We see relationships damaged between mother and children because of the abuse, especially when it is stepchildren. We work to rebuild those relationships, so that mum can be that person to educate her children so that they understand what abuse is, especially our teenage girls, who are going into relationships. We see a lot of young people’s relationships being abusive.

What do we need from central government? It is funding, like everybody has said. Like you said, Lucy, about training staff up, we have trained three staff all over Covid and have paid to put them through all the training, and now we have lost them because we no longer have the funding for their salary, but I am working on it.

Baroness Wyld: I must move to James, because once again I have used all my time up. James, one of the earliest things you said was early intervention, so it would be very interesting to hear your perspective. When it comes to central government, I take all the points on funding, so I will take that as a given. If there is anything else you want to bring up, that would be great.

James Shutkever: My role as a social worker is in a family safeguarding team, so we are offering longer-term intervention and our goal is to help families make and maintain meaningful changes in their lives. Within that, it is also our job to be curious about the factors that may indicate risk and liaise with other professionals to be able to safeguard the welfare of vulnerable children and young people.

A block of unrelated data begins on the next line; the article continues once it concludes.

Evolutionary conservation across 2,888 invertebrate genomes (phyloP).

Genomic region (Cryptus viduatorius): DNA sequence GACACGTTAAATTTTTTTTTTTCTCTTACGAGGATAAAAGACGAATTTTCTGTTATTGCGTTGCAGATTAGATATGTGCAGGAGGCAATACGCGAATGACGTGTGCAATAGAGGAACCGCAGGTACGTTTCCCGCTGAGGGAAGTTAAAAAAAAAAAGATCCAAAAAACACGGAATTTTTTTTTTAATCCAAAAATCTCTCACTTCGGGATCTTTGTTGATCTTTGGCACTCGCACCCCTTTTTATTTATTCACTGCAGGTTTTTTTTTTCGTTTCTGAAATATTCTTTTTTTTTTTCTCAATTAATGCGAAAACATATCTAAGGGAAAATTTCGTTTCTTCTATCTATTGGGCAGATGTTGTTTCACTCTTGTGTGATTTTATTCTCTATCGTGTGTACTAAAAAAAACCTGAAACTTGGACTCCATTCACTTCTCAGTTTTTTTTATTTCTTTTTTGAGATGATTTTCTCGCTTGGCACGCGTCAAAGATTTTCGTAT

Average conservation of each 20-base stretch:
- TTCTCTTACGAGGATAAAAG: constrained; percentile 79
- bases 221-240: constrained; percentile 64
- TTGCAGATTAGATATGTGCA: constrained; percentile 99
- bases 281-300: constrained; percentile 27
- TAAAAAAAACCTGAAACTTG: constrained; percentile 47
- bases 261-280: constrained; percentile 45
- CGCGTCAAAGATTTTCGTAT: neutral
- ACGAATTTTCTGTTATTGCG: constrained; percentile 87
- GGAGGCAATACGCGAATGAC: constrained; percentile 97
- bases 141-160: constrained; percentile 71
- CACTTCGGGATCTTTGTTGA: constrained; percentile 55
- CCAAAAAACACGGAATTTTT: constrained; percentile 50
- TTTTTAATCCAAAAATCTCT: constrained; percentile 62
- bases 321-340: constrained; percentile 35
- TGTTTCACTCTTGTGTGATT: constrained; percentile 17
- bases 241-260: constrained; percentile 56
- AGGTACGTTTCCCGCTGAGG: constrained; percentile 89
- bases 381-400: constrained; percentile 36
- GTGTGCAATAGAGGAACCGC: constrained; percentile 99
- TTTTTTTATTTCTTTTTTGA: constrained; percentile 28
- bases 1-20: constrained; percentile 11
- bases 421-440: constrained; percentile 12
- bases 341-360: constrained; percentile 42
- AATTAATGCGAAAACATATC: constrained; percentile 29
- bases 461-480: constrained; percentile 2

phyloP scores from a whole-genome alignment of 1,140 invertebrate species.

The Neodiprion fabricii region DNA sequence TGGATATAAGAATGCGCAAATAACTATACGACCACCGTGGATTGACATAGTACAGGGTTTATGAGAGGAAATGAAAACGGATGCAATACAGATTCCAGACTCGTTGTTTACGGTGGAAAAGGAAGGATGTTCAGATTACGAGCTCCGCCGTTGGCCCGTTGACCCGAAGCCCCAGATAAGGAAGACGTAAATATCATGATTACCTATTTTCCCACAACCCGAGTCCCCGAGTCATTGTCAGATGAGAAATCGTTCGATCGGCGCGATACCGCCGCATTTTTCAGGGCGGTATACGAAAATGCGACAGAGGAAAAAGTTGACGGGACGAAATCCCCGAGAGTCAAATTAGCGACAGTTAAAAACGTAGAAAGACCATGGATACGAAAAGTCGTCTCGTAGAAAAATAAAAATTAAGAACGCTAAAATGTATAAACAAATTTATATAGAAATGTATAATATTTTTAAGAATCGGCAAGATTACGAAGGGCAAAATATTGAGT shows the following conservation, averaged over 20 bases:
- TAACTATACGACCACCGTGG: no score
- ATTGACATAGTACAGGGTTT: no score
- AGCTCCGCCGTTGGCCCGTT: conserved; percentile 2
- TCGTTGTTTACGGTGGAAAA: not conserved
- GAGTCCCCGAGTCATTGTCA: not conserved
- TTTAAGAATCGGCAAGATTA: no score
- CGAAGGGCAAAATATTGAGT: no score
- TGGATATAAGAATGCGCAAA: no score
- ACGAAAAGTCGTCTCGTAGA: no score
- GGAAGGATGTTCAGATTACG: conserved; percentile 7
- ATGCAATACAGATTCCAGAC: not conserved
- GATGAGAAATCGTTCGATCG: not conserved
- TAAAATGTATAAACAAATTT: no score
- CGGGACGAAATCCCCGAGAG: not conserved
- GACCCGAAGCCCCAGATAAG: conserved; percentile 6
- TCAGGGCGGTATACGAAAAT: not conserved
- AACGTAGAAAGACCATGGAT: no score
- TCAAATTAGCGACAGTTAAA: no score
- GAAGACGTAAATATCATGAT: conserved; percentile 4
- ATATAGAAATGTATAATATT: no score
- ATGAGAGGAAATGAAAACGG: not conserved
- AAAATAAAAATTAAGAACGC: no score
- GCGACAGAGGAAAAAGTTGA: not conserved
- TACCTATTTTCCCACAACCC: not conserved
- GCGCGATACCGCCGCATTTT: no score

However, the unfortunate reality is that, very often, our day-to-day work consists of what we would term firefighting. By that, I mean having to focus on immediate and/or acute problems that families are facing. We are often having to do that in a very reactive and sudden way, so we are focusing on short-term outcomes and the short-term safety of children instead of being able to work towards these longer-term outcomes.

This is not the case for every family we work with, but—and this comes back to the increasing complexity—it means that, because we are having to focus so much on the families we are working with who are in that high category of risk and high category of need, ultimately families who are at the lower end of risk or the lower end of need are not getting the level of intervention that they would benefit from.

To the question about central government, you are absolutely right about funding. That is the difficulty and, particularly for us, we have a challenging role. We have a number of statutory duties that we need to do, and fulfilling those statutory duties is increasingly taking up a lot of the resources that we have. A quintessential example of that is private foster placements. These can cost very large amounts of money, and, ultimately, when this money is being taken from the same pot, it means that there is less money to be spent in longer-term interventions for other families, so it is a very difficult balance to achieve.